Schoonschip is Amsterdam’s innovative circular neighbourhood, a community-driven project set to become a prototype for floating urban developments. With a masterplan designed by Dutch architecture practice Space&Matter, the project comprises 46 dwellings across 30 water plots connected by a jetty and features decentralised and sustainable energy, water and waste systems. With the last of its buildings completed this year, the development showcases a valid adaptation strategy in the face of climate change and rising sea levels.
The new neighbourhood on Johan van Hasselt Canal in Amsterdam, now home to more than 100 residents, was initiated in 2010 by a group of enthusiasts set to create an energy-neutral community. Space& Matter’s urban plan reflects the cohesion of this community, featuring a jetty that connects all dwellings and mediates casual encounters between the residents, while each house preserves unobstructed views of the water. The dwellings are designed by different architecture practices, from which derives the variety of styles, building types and materials that characterises the project. Each house was manufactured off-site, incorporating the pre-requisites of the plot passport conceived by Space&Matter, who also designed two of the floating houses.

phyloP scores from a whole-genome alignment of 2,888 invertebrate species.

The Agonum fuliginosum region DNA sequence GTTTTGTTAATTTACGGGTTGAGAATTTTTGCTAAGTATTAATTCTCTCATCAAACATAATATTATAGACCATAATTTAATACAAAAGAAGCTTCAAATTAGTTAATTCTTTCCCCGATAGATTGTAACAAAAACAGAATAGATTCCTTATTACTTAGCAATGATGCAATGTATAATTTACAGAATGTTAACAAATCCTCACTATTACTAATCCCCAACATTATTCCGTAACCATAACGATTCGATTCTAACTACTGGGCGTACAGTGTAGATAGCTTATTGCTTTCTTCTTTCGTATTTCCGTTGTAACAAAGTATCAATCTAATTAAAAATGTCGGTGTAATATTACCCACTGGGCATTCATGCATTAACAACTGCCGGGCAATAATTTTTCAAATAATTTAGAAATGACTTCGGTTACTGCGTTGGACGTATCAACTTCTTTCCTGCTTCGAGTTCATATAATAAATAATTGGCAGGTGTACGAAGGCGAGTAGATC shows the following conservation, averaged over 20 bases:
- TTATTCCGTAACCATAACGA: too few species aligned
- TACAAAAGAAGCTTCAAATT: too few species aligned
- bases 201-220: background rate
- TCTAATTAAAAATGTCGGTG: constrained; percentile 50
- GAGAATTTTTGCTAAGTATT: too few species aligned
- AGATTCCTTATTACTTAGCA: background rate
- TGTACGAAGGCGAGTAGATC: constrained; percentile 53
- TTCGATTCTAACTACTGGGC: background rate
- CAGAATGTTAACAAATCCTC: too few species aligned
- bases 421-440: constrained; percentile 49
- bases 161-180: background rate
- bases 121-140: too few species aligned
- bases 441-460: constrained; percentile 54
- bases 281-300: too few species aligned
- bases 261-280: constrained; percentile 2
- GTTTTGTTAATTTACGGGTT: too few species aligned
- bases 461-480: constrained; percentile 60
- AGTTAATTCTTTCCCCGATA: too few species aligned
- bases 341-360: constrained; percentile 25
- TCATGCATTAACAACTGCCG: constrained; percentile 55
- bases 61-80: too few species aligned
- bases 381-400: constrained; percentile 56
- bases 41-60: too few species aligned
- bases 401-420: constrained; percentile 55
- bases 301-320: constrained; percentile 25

Living on the water offers a great solution for places where climate change and a rise in sea levels are a looming hazard. It not only protects people against nature, but it also protects nature itself. - Sascha Glasl, Space&Matter
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Schoonschip is designed around a specific set of values defined by the community of residents and represents an architectural vision responsive to climate change. The project is created around a circular community model and features a smart grid of solar panels that helps residents trade energy among themselves. The development also incorporates submerged heat exchangers for heating and cooling and water treatment technologies to retrieve energy and nutrients from wastewater. Additionally, the community strives to achieve local loop closure.
Moreover, the owners association wishes to share the knowledge accumulated during the decade of developing the project, fostering a breeding ground for sustainable and circular solutions. “We find it necessary and exciting to share our social and sustainable mindset with others, helping them to advance their knowledge and skills. We like to learn from others and welcome all who want to learn from us in return,” says Marjan de Blok, initiator of Schoonschip. Therefore, the project is open source and the knowledge that went into creating the residential development has been compiled on a website, detailing various aspects, from materials to food production to legal aspects.
Space&Matter is an Amsterdam-based practice with a strong focus on sustainability, participatory processes and circular design. The studio’s work centres around urban planning, striving to shape communities that can trigger valuable change within the urban environment. Space&Matter most notable projects include Object ONE, a structure that fosters adaptability and flexibility, Beekblokken Roosendaal, a development integrated architecture and nature, or De Ceuvel, consisting of reclaimed houseboats retrofitted into a super sustainable creative district.